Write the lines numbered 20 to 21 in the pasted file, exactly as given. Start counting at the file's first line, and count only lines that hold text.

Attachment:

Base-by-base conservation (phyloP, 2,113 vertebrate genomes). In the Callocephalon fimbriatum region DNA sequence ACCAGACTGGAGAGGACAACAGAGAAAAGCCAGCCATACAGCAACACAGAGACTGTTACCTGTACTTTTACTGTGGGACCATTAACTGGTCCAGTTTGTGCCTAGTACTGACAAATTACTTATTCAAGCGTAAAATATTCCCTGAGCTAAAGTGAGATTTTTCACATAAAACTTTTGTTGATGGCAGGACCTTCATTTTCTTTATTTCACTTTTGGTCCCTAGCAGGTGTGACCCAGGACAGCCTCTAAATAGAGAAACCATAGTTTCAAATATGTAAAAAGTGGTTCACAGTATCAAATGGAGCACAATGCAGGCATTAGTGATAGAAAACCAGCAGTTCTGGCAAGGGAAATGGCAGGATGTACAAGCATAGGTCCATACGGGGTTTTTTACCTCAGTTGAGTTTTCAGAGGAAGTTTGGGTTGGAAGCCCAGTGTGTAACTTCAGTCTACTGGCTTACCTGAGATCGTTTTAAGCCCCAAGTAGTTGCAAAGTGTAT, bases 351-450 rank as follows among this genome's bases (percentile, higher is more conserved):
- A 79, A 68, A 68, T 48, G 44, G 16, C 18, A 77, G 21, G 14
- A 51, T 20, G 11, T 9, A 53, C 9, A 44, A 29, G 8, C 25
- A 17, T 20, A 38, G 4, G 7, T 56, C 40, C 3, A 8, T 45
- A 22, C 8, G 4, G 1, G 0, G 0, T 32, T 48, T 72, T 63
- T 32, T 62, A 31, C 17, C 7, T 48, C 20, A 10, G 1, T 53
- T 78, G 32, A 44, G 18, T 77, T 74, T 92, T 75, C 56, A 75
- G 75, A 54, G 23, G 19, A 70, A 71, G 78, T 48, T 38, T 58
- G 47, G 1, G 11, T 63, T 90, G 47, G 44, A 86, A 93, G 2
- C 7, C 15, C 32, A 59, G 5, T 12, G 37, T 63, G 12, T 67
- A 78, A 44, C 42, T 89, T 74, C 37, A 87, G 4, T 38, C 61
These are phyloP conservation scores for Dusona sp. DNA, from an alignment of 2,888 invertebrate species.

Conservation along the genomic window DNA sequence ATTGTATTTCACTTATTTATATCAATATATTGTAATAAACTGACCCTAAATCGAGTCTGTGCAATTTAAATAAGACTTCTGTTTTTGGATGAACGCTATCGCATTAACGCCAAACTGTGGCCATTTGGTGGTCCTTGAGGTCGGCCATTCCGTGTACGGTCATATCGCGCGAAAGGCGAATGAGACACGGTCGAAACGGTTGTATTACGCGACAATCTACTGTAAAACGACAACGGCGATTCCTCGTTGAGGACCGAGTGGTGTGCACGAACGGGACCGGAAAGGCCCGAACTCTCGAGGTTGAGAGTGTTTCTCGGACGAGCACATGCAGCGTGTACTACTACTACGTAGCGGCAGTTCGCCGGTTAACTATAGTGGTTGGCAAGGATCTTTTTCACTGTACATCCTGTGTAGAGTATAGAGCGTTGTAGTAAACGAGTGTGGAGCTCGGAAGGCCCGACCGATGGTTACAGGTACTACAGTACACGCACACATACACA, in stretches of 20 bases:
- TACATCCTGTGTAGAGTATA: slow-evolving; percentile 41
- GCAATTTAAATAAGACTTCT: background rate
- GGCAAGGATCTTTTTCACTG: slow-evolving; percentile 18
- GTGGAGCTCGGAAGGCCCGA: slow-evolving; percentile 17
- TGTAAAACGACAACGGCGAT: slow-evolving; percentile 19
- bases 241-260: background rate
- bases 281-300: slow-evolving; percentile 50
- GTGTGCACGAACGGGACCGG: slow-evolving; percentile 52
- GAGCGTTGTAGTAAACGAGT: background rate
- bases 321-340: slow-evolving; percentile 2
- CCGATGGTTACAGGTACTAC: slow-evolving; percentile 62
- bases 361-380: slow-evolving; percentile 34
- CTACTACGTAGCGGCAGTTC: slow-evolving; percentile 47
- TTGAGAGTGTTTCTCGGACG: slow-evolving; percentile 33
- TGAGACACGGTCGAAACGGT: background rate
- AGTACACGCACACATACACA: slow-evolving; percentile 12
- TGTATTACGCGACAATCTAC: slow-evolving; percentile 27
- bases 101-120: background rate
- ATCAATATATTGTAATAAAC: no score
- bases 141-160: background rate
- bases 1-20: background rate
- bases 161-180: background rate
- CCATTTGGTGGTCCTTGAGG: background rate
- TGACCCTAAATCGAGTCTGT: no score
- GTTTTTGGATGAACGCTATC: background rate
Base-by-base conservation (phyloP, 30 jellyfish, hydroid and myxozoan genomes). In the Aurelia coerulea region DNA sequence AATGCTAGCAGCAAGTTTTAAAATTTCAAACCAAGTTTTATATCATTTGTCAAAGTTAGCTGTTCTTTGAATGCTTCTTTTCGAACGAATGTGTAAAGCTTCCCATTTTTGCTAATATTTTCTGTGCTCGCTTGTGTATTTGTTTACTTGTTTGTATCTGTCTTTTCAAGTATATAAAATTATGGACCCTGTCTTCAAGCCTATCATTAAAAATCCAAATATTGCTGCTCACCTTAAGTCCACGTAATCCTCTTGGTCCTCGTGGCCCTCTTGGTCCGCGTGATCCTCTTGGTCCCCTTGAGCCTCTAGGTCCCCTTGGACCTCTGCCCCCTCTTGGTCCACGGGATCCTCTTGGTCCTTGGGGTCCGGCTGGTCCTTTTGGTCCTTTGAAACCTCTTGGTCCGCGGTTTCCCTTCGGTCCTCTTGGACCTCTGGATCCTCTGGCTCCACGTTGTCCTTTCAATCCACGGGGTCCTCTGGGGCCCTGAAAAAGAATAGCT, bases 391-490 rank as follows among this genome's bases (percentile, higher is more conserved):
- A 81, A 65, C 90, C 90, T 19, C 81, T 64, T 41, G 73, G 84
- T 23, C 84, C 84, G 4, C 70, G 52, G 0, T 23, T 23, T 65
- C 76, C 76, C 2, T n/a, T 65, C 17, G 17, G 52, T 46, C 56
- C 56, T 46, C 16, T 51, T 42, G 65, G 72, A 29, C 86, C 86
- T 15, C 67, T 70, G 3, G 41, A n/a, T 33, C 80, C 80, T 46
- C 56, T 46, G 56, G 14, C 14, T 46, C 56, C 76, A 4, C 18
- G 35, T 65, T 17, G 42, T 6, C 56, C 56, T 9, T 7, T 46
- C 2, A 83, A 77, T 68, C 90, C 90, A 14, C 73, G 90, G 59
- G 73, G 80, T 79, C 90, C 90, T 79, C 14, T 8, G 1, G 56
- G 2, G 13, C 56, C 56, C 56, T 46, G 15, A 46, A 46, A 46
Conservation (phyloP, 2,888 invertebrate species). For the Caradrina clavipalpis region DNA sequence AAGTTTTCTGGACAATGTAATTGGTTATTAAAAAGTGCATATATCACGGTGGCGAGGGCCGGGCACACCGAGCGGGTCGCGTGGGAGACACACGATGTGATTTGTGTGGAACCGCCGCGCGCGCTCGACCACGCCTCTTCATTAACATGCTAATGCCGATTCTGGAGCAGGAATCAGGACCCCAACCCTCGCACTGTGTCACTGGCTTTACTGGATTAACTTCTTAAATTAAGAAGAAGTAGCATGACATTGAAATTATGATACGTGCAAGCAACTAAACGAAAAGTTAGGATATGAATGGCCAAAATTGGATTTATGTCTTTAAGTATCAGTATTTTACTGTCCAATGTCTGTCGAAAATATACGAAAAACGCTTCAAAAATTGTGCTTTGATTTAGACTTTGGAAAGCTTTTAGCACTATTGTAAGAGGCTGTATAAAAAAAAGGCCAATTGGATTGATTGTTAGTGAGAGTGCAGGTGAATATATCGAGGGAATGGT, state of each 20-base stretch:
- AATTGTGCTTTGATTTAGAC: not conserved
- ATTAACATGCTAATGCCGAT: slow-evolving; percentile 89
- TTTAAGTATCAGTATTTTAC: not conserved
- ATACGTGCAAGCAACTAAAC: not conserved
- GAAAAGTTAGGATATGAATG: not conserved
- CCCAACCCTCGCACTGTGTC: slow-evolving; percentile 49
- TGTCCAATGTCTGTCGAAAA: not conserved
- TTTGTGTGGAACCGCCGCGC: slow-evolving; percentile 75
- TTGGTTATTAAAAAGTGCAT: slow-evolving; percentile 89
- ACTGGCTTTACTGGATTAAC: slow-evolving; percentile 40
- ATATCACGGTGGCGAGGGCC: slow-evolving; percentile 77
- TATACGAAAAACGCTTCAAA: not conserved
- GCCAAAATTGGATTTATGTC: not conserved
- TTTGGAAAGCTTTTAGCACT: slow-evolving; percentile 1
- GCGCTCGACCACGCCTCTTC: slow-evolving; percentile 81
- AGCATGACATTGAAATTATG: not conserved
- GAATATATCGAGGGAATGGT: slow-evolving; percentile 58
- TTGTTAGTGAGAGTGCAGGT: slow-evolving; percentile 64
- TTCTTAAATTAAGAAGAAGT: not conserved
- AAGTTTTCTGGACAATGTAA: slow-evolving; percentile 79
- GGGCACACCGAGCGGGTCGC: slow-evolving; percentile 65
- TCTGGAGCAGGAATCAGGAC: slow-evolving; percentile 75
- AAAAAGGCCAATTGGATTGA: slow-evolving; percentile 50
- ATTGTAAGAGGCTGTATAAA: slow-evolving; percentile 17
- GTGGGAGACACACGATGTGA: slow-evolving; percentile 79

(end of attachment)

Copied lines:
- bases 281-300: slow-evolving; percentile 50
- GTGTGCACGAACGGGACCGG: slow-evolving; percentile 52